|Easter 2, Commemoration of Dr Martin Luther King, Jr, 2018||April 8, 2018||Easter 2, Commemoration of the Life of Dr. Martin Luther King||Luke 6:27-36, Ephesians 6:10-20|
|Easter Sunday||April 1, 2018||Easter, Year B||John 20:1-18|
|Sunrise service, 2018 – “The Road to Emmaus”||April 1, 2018||Easter||Luke 24:13-35|
|Good Friday||March 30, 2018||Good Friday, Year B||John 18:1-19:42|
|Maundy Thursday, 2018||March 29, 2018||Maundy Thursday, March 29, 2018||John 13:1-17, 31b-35|
|Palm Sunday, Year B||March 25, 2018||Palm Sunday, Year B||Mark 15:1-39, [40-47]|
|Lent 5, Year B||March 18, 2018||The Fifth Sunday in Lent, Year B||Psalm 51:1-13, John 12:20-33|
|Lent 4, Year B||March 11, 2018||The Fourth Sunday in Lent, Year B||John 3:16|
|Lent 3, Year B||March 4, 2018||Third Sunday in Lent, Year B||Exodus 20:1-17; 1 Corinthians 1:18-25; John 2:13-22; Psalm 19|
|Lent 2, Year B||February 25, 2018||Second Sunday in Lent, Year B||Genesis17:1-7, 15-16; Psalm 22:22-30, Romans 4:13-25; Mark 8:31-38|
|Lent 1, Year B||February 18, 2018||The First Sunday in Lent, Year B||Genesis 9:8-17, Ps 25:1-9, Mark 1:9-15|
|➤Ash Wednesday, Year B||February 14, 2018||Ash Wednesday, Year B||Isaiah 58:1-12;Psalm 103 or 103:8-14; 2 Corinthians 5:20b-6:10;Matthew 6:1-6,16-21|
|Last Sunday after the Epiphany||February 11, 2018||Last Sunday after the Epiphany, Year B||Mark 9:2-9|
|Fifth Sunday after the Epiphany||February 4, 2018||The Fifth Sunday after the Epiphany, Year B||Isaiah 40:21-31; Mark 1:29-39|
|Fourth Sunday after the Epiphany||January 28, 2018||Fourth Sunday after the Epiphany, Year B||Mark 1:21-28, Psalm 111|
Ash Wednesday, Year B
Sermon Date:February 14, 2018
Scripture: Isaiah 58:1-12;Psalm 103 or 103:8-14; 2 Corinthians 5:20b-6:10;Matthew 6:1-6,16-21
Liturgy Calendar: Ash Wednesday, Year B
"Yucca Moth in a Bloom”
We Christians believe that when Jesus chose to die on the cross he freed us forever from our sins.
We are already right with God, and we rejoice in that fact.
And because we rejoice, we hope that our most ardent and only desire is to be in right relationship with God, who loves us beyond any measure. Our hope, as Paul puts it to the Corinthians, is that we have this deep longing to become the righteousness of God.
In the following poem entitled “The Yucca Moth,” the poet A. R. Ammons, provides a beautiful image of this life giving and right relationship with God.
Ammons describes a blooming yucca plant whose flowers provide shelter for the yucca moth from the heat of the day.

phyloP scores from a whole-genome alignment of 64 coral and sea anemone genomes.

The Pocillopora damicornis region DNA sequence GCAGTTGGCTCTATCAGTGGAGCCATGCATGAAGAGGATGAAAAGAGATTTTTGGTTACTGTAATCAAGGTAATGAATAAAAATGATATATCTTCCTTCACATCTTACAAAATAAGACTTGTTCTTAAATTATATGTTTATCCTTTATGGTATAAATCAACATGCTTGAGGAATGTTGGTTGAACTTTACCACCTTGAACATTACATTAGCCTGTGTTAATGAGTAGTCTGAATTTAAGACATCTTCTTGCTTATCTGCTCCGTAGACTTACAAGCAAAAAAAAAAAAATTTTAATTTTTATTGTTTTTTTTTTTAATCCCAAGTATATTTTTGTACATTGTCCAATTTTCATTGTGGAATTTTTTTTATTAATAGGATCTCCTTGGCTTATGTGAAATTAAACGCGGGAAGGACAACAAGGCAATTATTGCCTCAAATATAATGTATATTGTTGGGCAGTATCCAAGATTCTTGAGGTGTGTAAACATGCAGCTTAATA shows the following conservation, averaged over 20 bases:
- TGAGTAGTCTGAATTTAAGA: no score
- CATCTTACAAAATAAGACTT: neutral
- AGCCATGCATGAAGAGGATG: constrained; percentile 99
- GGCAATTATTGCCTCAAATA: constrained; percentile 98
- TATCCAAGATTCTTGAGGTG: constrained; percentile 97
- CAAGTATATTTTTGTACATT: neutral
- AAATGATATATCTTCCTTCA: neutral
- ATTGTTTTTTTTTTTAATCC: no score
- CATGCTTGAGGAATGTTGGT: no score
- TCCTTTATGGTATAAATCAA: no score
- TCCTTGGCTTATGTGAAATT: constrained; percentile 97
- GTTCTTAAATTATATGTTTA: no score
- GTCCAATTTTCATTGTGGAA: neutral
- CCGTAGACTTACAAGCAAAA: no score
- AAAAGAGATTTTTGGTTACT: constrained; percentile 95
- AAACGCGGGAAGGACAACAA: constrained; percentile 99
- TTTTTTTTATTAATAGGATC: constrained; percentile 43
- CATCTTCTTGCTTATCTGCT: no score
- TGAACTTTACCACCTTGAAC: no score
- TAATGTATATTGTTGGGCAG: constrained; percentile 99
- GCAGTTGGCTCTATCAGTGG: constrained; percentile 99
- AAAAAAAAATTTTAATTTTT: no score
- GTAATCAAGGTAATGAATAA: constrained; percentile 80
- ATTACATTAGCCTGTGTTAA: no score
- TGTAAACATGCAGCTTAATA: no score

The poem goes like this.
The yucca clump
tall sturdy spears
spangling into bells of light,
in the white blooms
a memory of mint:
spread the hung petals out,
and surprised he is not
a bloom-part, find
a moth inside, the exact color,
the bloom his daylight port or cove:
though time comes
and goes and troubles
the yucca is lifting temples
of bloom: from the night
of our dark flight, can
we go in to heal, live
out in white-green shade
the radiant, white, hanging day?
The poet is surprised to find the moth inside the bloom because the moth blends so well that Ammons almost doesn’t see it.
The poet then implies that the yucca plant is faithful and dependable, when he writes that
even though time comes and goes and troubles are unlessened, the yucca lifts its “temples of bloom.”
The poem closes with a question.
“From the night of our dark flight, can we go in to heal, live out in white-green shade the radiant, white, hanging day?”
This question is the poet’s Lenten dare to each one of us–
to dare to enter and rest in God’s shelter and protection for healing so fully that over time we take on God’s characteristics and become content to live our days fully in God’s presence, right with God and with one another.
The season of Lent gives us the time to take stock of our lives, to be more disciplined in giving, to enter more deeply into prayer, to fast from the things that distract us from God, to forgive one another, and to be intentional about entering into and resting in God’s merciful love, so that we can live as the transfigured and resurrected human beings that God has already made us and hopes that we will want to become.
Resource: Ammons, A. R., “The Yucca Moth,” page 142, Collected Poems 1951-1971, New York: W. W. Norton & Co., Inc, 1972.